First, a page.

State Ex Rel. General Elec. Co. v. Gaertner

Annotate this Case

666 S.W.2d 764 (1984)

STATE ex rel. GENERAL ELECTRIC COMPANY, Relator, v. The Honorable Gary M. GAERTNER, Judge of the Circuit Court of the City of St. Louis, Mo., Respondent.

No. 64787.

Supreme Court of Missouri, En Banc.

March 20, 1984.

Rehearing Denied April 16, 1984.

Donovan S. Robertson, St. Louis, for relator.

Evans & Dixon, Gerre S. Langton, Edward Meyer, St. Louis, for respondent.

WELLIVER, Judge.

This is an action in prohibition brought by relator General Electric Co., (General Electric) challenging an attempt by Hussmann Refrigerator Co. (Hussmann) to implead it as a third party defendant in a suit pending against Hussmann. The issue *765 presented is whether a defendant in a pending tort action can implead a third party defendant after the statute of limitations has run in the underlying suit. This Court issued a provisional writ prohibiting respondent circuit judge from proceeding further in the underlying suit pending resolution of this question. We now quash our provisional writ.

Goldes Department Store, Inc. (Goldes) brought suit for damages against Hussmann in July 1978 alleging that a fire at its store in St. Louis County on April 29, 1974, resulted from a defective electric fluorescent light fixture that had been designed, manufactured, supplied and sold by Hussmann's predecessor. In July 1981, approximately seven years and three months after the fire, and three years after the filing of the underlying action, Hussmann initiated a third party action against General Electric. Hussmann averred that in the event it was adjudged liable to Goldes, it was because of General Electric's design and manufacture of a defective component of the light fixture. Hussmann requested the court to apportion the relative fault between it and General Electric should it be held liable.

General Electric then filed a motion for summary judgment. After respondent denied the motion, General Electric filed a petition for a writ of prohibition with this Court and we issued a provisional writ.

General Electric has raised two points in this proceeding. First, it contends that the statute of limitations applicable to Goldes' claim, § 516.120(4), RSMo 1978,[1] also is applicable to any third party action brought ancillary to the plaintiff's claim pursuant to Missouri Pacific Railroad Co. v. Whitehead & Kales Co., 566 S.W.2d 466 (Mo. banc 1978), and that Hussmann's suit is barred since it was not initiated within this statutory period. Second, General Electric contends Hussmann's third party suit is barred by laches.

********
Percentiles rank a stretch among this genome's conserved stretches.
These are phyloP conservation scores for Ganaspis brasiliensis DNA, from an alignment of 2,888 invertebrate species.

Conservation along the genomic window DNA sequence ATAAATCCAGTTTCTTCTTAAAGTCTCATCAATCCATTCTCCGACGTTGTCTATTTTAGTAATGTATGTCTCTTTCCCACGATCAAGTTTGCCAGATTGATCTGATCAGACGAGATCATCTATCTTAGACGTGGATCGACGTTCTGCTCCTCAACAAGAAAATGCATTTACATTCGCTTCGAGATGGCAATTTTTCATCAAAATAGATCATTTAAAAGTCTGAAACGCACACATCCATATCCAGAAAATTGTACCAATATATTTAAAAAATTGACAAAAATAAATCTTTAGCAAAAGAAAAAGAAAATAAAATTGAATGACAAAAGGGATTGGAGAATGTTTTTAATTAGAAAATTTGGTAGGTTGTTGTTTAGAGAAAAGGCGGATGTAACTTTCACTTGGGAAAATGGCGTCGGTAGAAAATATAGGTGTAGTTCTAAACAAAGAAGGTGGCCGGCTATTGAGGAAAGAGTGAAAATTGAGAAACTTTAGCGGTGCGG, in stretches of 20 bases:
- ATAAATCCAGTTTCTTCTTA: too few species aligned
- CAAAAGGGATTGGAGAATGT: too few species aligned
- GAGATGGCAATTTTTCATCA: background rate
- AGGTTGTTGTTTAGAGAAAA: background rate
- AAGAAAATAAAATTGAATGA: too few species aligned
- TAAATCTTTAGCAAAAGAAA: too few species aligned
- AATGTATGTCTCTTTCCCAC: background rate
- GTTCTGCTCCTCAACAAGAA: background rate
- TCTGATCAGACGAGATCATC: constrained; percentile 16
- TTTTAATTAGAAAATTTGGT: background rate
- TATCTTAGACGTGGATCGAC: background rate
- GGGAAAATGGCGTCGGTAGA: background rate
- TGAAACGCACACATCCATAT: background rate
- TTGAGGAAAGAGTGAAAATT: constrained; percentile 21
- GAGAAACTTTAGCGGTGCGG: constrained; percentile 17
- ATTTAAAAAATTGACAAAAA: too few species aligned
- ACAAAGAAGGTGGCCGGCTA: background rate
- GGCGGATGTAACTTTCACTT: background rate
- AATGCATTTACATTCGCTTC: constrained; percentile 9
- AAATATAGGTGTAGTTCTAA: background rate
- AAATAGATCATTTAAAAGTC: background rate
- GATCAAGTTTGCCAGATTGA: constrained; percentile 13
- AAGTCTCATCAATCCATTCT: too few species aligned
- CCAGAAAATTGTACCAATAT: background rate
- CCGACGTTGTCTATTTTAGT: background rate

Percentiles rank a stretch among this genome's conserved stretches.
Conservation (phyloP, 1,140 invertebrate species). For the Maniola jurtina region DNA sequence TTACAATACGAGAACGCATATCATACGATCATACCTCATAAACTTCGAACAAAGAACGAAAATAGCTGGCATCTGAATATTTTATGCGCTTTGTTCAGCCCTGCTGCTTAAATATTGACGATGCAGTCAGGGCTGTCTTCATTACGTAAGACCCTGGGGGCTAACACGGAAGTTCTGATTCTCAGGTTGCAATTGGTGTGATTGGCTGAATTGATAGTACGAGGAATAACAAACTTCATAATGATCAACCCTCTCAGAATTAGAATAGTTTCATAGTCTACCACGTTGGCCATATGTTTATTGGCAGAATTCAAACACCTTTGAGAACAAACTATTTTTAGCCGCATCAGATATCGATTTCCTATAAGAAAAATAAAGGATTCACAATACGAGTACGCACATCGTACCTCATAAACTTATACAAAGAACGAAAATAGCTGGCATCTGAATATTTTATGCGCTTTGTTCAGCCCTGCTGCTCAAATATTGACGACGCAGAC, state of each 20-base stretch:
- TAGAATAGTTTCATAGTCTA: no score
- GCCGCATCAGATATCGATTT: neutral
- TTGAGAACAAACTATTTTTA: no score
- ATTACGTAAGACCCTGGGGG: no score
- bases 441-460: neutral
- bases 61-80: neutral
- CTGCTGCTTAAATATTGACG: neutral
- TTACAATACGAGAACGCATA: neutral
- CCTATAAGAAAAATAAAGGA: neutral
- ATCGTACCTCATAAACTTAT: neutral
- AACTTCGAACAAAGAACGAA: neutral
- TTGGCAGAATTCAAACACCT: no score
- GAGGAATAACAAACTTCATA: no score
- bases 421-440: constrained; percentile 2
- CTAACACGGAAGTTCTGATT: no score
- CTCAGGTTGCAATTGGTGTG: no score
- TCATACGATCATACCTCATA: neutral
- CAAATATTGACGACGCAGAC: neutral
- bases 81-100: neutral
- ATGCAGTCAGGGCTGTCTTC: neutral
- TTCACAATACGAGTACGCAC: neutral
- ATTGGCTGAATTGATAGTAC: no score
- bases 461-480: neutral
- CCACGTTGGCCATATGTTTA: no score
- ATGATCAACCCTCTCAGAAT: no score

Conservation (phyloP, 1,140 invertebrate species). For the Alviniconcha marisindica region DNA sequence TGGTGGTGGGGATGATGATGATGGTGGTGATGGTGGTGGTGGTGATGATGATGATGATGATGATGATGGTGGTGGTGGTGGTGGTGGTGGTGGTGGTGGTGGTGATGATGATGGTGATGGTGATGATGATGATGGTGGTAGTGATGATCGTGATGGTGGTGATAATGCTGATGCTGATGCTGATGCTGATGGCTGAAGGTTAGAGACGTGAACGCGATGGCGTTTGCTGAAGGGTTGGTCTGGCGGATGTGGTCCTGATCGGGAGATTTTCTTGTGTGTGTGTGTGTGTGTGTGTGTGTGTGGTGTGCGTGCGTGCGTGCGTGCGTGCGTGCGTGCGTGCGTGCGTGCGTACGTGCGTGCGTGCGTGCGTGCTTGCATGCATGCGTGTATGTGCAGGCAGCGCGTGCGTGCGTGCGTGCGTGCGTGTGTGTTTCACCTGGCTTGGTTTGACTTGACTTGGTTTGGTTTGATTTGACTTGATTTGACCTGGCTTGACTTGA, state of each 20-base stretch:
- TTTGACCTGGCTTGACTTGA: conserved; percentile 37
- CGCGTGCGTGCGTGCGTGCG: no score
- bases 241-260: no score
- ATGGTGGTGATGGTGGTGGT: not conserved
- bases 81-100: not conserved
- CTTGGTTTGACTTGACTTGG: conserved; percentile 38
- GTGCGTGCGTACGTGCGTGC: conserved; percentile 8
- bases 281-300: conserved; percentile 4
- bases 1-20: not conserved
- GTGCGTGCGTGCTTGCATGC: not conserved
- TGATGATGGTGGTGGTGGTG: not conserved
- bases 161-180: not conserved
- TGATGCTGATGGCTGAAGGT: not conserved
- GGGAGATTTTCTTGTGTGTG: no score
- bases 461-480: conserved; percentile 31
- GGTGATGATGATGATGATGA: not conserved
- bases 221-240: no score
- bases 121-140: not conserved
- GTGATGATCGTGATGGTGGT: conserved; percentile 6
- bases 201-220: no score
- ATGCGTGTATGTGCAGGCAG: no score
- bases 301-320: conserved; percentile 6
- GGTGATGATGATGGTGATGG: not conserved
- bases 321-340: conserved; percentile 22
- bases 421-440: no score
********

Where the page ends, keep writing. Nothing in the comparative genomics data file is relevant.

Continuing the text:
I

This Court has not resolved the issue of whether a third party plaintiff seeking contribution under the doctrine of Whitehead & Kales may implead a third party defendant under Rule 52.11(a) after the statute of limitations has expired on the claim asserted by the original plaintiff. General Electric urges us to bar third party practice in this situation. It contends that liability for contribution as established by Whitehead & Kales arises from the parties' common tort liability; that the legislature in § 516.120(4) restricted the period for tort liability to five years; and, that we will circumvent the intent of § 516.120(4) unless we bar third party suits arising from a tort claim initiated after expiration of the five year statutory period.

In Whitehead & Kales we held that a tortfeasor sued by an injured party has the substantive right to obtain a relative apportionment of damages among all tortfeasors, whether or not they were named as defendants in the plaintiff's suit. The practical effect of the holding was the creation of a new cause of action which expanded the right to contribution among joint tortfeasors. Prior to Whitehead & Kales, the only right to contribution among tortfeasors was that granted by § 537.060, RSMo Cum.Supp.1983, providing for contribution among tortfeasors who were "[d]efendants in a judgment." See Crouch v. Tourtelot, 350 S.W.2d 799, 803 (Mo. banc 1961); State ex rel. McClure v. Dinwiddie, 358 Mo. 15, 213 S.W.2d 127, 131 (Mo. banc 1948). This statutory right to contribution was available only after the entry of judgment against the defendants. In addition to authorizing contribution from tortfeasors whom the plaintiff had not sued, Whitehead & Kales permitted enforcement of the right to contribution in the plaintiff's original action by means of impleader under Rule 52.11(a). The rule provides, in part: